Book Review | The Seven Husbands of Evelyn Hugo by Taylor Jenkins Reid

Authour:
Taylor Jenkins Reid
Format:
ARC
Publication date:
June 13th 2017
Publisher:
Atria Books
Source:
Received from publisher in exchange for an honest review.

Review:
I’m no stranger to Taylor Jenkins Reid’s books, but The Seven Husbands of Evelyn Hugo was something completely different from her usual books. Normally, Reid’s books are either a hit or miss with me however, as soon as I started The Seven Husbands of Evelyn Hugo I was immediately obsessed!

It’s difficult to not to be captivated by the titular “Evelyn Hugo”, the daughter of Cuban immigrants, who transformed herself from a young girl living in poverty with an alcoholic father to the blonde bombshell that dominates Hollywood. And while Evelyn is far from perfect, it made me love her even more. She is unapologetic, even in her old age, and she is as fierce as she is resourceful. Even if you’re not into old Hollywood stories, Reid manages to weave an amazingly enchanting story that draws you into the world of the “Golden Age” of Hollywood with all its glitz, glamour and scandals.

While The Seven Husbands of Evelyn Hugo does examine personal relationships similar to Reid’s earlier novels, it is not just a love story. Rather the “seven husbands” are as Evelyn says “just husbands”, it’s truly Evelyn that’s the real star after all it’s her story. There is however loads of heart and soul in her life story, and I love how the character of Monique was able to grow as a result of being the (chosen) person who is recording the life story of Evelyn Hugo.

The Seven Husbands of Evelyn Hugo is the perfect beach read. It’s delightfully juicy and incredibly engrossing making it almost impossible to put down. And the author does such an amazing job of creating the character of “Evelyn Hugo” that it’s difficult to believe that she was not a real life figure. Regardless of how we feel about the titular character, I think readers will feel just as Monique did in that in the end, that we have all been blessed to have been given the gift of becoming acquainted with the life of Evelyn Hugo.

Regardless of how this book came into my possession, the above review consists of my honest opinion of the book and my opinion only.

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Book Review | After I Do by Taylor Jenkins Reid

Authour:afterido
Taylor Jenkins Reid

Format:
Advance Reader Copy, 334 pages
Publication date:
July 1st 2014
Publisher:
Washington Square Press
Source:
Received from publisher in exchange for an honest review.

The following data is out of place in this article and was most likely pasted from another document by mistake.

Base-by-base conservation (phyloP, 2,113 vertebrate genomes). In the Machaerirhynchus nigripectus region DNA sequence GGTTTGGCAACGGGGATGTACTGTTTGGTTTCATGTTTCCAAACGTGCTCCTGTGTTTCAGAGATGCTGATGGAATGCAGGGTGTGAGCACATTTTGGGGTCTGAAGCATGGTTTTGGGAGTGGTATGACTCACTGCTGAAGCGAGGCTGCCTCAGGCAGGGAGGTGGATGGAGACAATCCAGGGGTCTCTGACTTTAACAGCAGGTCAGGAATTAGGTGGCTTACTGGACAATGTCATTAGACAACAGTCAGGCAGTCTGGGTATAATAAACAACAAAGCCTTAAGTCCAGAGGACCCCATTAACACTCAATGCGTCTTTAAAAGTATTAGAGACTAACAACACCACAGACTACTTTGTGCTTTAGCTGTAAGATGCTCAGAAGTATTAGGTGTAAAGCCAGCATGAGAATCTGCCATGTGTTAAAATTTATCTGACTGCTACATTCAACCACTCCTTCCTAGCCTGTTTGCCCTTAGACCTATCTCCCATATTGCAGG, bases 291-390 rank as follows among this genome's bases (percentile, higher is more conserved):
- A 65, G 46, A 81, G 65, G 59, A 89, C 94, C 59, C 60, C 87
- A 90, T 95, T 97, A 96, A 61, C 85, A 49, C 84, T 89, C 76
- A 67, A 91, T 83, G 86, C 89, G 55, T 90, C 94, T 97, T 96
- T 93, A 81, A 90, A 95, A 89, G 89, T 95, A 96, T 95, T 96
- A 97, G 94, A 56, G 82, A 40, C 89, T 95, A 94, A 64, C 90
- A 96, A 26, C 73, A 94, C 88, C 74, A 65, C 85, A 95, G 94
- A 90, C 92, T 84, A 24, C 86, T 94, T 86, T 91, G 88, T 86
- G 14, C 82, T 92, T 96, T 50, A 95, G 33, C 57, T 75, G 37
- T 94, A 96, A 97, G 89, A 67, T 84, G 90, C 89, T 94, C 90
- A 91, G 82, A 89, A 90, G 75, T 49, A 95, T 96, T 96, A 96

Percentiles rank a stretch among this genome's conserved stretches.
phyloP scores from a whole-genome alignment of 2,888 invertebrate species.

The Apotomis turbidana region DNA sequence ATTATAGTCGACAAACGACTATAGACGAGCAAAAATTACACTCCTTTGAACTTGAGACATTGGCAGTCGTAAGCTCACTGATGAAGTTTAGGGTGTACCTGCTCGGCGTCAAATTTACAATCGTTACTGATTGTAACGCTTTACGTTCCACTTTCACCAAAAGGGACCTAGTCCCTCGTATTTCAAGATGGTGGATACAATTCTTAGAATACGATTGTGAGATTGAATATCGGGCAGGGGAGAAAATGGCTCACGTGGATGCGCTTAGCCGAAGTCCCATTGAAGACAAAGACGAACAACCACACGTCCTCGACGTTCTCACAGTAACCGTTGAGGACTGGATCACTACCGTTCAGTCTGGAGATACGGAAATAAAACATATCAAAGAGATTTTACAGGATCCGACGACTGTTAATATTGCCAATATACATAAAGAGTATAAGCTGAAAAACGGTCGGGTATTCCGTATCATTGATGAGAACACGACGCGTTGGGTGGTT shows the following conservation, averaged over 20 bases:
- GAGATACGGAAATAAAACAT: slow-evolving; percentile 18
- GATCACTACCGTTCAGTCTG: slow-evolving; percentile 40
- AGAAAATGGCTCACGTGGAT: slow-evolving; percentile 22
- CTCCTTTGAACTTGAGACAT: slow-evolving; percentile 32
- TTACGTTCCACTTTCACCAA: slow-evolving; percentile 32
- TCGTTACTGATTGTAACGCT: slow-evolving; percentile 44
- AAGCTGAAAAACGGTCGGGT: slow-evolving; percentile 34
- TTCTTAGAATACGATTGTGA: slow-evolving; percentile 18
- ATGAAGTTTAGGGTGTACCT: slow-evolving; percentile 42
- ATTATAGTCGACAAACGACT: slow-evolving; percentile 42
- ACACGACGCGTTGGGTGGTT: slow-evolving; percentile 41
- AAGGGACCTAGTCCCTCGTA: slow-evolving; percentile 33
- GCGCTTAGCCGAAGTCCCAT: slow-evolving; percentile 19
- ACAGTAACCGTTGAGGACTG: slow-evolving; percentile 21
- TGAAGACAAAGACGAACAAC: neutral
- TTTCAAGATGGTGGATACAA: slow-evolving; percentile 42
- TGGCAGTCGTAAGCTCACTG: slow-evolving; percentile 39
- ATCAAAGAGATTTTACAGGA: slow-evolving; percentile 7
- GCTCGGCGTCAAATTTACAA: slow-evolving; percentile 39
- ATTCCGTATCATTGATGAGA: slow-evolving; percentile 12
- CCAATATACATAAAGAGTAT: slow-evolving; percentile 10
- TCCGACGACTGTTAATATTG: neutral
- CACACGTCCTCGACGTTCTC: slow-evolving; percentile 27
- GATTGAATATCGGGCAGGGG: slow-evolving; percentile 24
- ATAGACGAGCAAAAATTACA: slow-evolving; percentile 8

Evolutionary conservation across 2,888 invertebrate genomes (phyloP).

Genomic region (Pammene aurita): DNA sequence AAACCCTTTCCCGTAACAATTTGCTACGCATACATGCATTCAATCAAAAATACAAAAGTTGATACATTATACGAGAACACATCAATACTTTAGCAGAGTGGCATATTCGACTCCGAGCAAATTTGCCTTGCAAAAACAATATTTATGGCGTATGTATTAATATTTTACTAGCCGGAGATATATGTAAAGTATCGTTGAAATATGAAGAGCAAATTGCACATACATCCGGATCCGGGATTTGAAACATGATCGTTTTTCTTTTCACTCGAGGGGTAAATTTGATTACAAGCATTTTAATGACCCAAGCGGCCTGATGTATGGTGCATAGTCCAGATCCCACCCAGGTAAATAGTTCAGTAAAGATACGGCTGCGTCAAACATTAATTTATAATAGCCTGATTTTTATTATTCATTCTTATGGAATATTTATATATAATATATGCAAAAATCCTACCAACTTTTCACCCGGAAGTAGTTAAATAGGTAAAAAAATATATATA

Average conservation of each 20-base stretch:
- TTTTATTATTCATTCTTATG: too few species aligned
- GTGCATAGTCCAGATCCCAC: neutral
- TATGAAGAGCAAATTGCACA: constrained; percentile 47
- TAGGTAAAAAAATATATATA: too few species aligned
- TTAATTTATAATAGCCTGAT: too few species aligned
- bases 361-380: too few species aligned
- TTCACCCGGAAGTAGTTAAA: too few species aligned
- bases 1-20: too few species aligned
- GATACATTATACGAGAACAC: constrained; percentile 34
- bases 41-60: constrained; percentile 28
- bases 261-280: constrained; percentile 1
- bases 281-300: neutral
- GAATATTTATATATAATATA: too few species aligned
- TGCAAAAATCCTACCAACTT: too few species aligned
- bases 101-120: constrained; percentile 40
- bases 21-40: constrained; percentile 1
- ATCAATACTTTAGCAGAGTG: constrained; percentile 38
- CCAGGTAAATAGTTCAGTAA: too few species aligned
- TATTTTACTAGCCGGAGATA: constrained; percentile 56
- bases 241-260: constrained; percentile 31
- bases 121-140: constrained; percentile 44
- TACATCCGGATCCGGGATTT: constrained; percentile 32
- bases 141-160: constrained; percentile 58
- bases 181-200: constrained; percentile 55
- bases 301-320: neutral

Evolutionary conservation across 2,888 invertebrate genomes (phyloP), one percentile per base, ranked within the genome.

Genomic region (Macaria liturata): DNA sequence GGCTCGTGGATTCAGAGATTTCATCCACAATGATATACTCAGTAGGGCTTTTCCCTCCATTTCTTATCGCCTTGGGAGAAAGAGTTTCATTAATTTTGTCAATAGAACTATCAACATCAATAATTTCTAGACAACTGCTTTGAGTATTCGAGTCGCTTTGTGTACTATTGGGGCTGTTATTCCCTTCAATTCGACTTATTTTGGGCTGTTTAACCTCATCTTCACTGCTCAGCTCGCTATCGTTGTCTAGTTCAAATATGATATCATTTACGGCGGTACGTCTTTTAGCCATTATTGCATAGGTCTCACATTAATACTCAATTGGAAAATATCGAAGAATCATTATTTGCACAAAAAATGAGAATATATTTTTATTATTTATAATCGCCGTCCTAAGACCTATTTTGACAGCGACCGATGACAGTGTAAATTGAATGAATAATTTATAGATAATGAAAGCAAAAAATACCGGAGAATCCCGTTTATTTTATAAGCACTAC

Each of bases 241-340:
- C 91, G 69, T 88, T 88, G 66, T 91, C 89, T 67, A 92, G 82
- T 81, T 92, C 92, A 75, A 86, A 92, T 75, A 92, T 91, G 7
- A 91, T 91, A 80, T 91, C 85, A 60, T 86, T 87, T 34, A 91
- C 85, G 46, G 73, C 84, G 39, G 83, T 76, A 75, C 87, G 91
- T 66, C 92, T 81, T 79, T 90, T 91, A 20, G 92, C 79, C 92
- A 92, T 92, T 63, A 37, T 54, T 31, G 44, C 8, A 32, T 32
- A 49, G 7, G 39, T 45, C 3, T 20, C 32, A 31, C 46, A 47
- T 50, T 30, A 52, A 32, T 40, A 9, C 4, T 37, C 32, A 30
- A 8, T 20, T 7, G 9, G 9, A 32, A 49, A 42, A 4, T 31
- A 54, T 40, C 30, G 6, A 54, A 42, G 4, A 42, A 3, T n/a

Review:
There are scores of stories that just end when a couple gets married, leaving the reader to guess what happens after. However, After I Do takes, the less common approach of telling the story of a married couple, Lauren and Ryan, whose marriage is falling apart. Their marriage get so unbearable that the pair decides to separate as they no longer find that they love each other anymore.

And while there may be some books that have similar stories what I like about this book is how it opens up with the couple having a heated argument before jumping to how they met 11 years ago, followed by their wedding and the months that follow up until the present time with a few time skips in between. Fortunately this indicates the start of each chapter so the reader doesn’t get too confused. As a result, we get to witness Lauren and Ryan meeting and falling in love and then falling in love as both start to neglect their relationship once they get married. I found this a clever storytelling tool, and it works well for the type of story the authour is trying to tell.

What I liked about After I Do is that there is no magic solution to their marital problems; the couple is left to their own devices to try and figure things out on their own. Everything they do has consequences, and even their separation affects just more than the couple. There is an excellent scene in the book where Lauren’s brother who has always been close to Ryan ever since Ryan came into Lauren life tells her that she doesn’t own Ryan even though they split up. This was realistic in that it examines the question of what happens to the other relationships when a marriage breaks up, it’s too simplistic to say you’d take the side of your blood family no questions asked. I believe in real life relationships are more complicated and messy and at times family members may end up cherishing those relationships that resulted because of the marriage just as much as their relationship with their own family and it is just as painful if not almost impossible to give those relationships up.

Taylor Jenkins Reid writes family relationships extremely well in After I Do, and her writing also flows nicely. In particular, I like the relationship Lauren has with her family, especially the one she has with her sister, Rachel which made me envious of their closeness. Rachel was also such a refreshing character as you rarely see characters that don’t put much stock in whether or not they end up married and with a family in women fiction. As this is how I also feel about the subject, I loved that I was able to relate to the character of Rachel in that way. Overall, the whole family dynamic in Lauren’s family was so amazing and it was easy to love them, especially her grandmother who was the perfect blend of sweetness, harshness, and hilarity.

After I Do is a book that even if you’re not married you could probably enjoy just as well, as it reminds us the importance of appreciating the people we love and to cherish all the time we have with them.

If you like this book, you’ll love: Landline by Rainbow Rowell

Regardless of how this book came into my possession, the above review consists of my honest opinion of the book and my opinion only.